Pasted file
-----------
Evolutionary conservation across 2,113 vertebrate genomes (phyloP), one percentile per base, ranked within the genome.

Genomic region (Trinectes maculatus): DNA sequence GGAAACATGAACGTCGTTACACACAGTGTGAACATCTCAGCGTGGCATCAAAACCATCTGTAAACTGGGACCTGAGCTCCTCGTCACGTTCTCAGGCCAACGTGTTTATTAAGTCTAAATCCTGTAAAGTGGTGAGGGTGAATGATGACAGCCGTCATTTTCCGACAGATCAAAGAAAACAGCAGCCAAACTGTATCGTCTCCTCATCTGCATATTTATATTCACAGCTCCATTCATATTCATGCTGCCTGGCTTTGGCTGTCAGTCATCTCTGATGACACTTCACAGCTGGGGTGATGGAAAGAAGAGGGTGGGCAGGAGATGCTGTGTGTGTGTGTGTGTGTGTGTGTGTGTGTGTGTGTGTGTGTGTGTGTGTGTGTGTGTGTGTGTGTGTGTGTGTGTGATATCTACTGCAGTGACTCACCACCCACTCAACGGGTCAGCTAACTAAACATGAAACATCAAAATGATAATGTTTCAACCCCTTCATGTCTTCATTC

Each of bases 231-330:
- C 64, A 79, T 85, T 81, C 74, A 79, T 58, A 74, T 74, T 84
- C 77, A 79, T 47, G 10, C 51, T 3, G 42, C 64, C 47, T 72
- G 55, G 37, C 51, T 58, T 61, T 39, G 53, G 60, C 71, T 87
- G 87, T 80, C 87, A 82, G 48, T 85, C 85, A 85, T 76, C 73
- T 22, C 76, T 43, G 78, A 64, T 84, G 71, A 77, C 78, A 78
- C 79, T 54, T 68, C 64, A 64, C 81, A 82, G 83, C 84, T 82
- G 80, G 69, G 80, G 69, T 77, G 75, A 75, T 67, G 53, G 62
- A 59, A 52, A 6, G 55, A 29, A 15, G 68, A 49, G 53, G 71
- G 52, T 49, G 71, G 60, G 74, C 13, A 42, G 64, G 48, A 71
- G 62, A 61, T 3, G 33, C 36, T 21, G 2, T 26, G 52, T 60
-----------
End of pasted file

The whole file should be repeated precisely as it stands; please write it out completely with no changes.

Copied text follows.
Evolutionary conservation across 2,113 vertebrate genomes (phyloP), one percentile per base, ranked within the genome.

Genomic region (Trinectes maculatus): DNA sequence GGAAACATGAACGTCGTTACACACAGTGTGAACATCTCAGCGTGGCATCAAAACCATCTGTAAACTGGGACCTGAGCTCCTCGTCACGTTCTCAGGCCAACGTGTTTATTAAGTCTAAATCCTGTAAAGTGGTGAGGGTGAATGATGACAGCCGTCATTTTCCGACAGATCAAAGAAAACAGCAGCCAAACTGTATCGTCTCCTCATCTGCATATTTATATTCACAGCTCCATTCATATTCATGCTGCCTGGCTTTGGCTGTCAGTCATCTCTGATGACACTTCACAGCTGGGGTGATGGAAAGAAGAGGGTGGGCAGGAGATGCTGTGTGTGTGTGTGTGTGTGTGTGTGTGTGTGTGTGTGTGTGTGTGTGTGTGTGTGTGTGTGTGTGTGTGTGTGTGTGATATCTACTGCAGTGACTCACCACCCACTCAACGGGTCAGCTAACTAAACATGAAACATCAAAATGATAATGTTTCAACCCCTTCATGTCTTCATTC

Each of bases 231-330:
- C 64, A 79, T 85, T 81, C 74, A 79, T 58, A 74, T 74, T 84
- C 77, A 79, T 47, G 10, C 51, T 3, G 42, C 64, C 47, T 72
- G 55, G 37, C 51, T 58, T 61, T 39, G 53, G 60, C 71, T 87
- G 87, T 80, C 87, A 82, G 48, T 85, C 85, A 85, T 76, C 73
- T 22, C 76, T 43, G 78, A 64, T 84, G 71, A 77, C 78, A 78
- C 79, T 54, T 68, C 64, A 64, C 81, A 82, G 83, C 84, T 82
- G 80, G 69, G 80, G 69, T 77, G 75, A 75, T 67, G 53, G 62
- A 59, A 52, A 6, G 55, A 29, A 15, G 68, A 49, G 53, G 71
- G 52, T 49, G 71, G 60, G 74, C 13, A 42, G 64, G 48, A 71
- G 62, A 61, T 3, G 33, C 36, T 21, G 2, T 26, G 52, T 60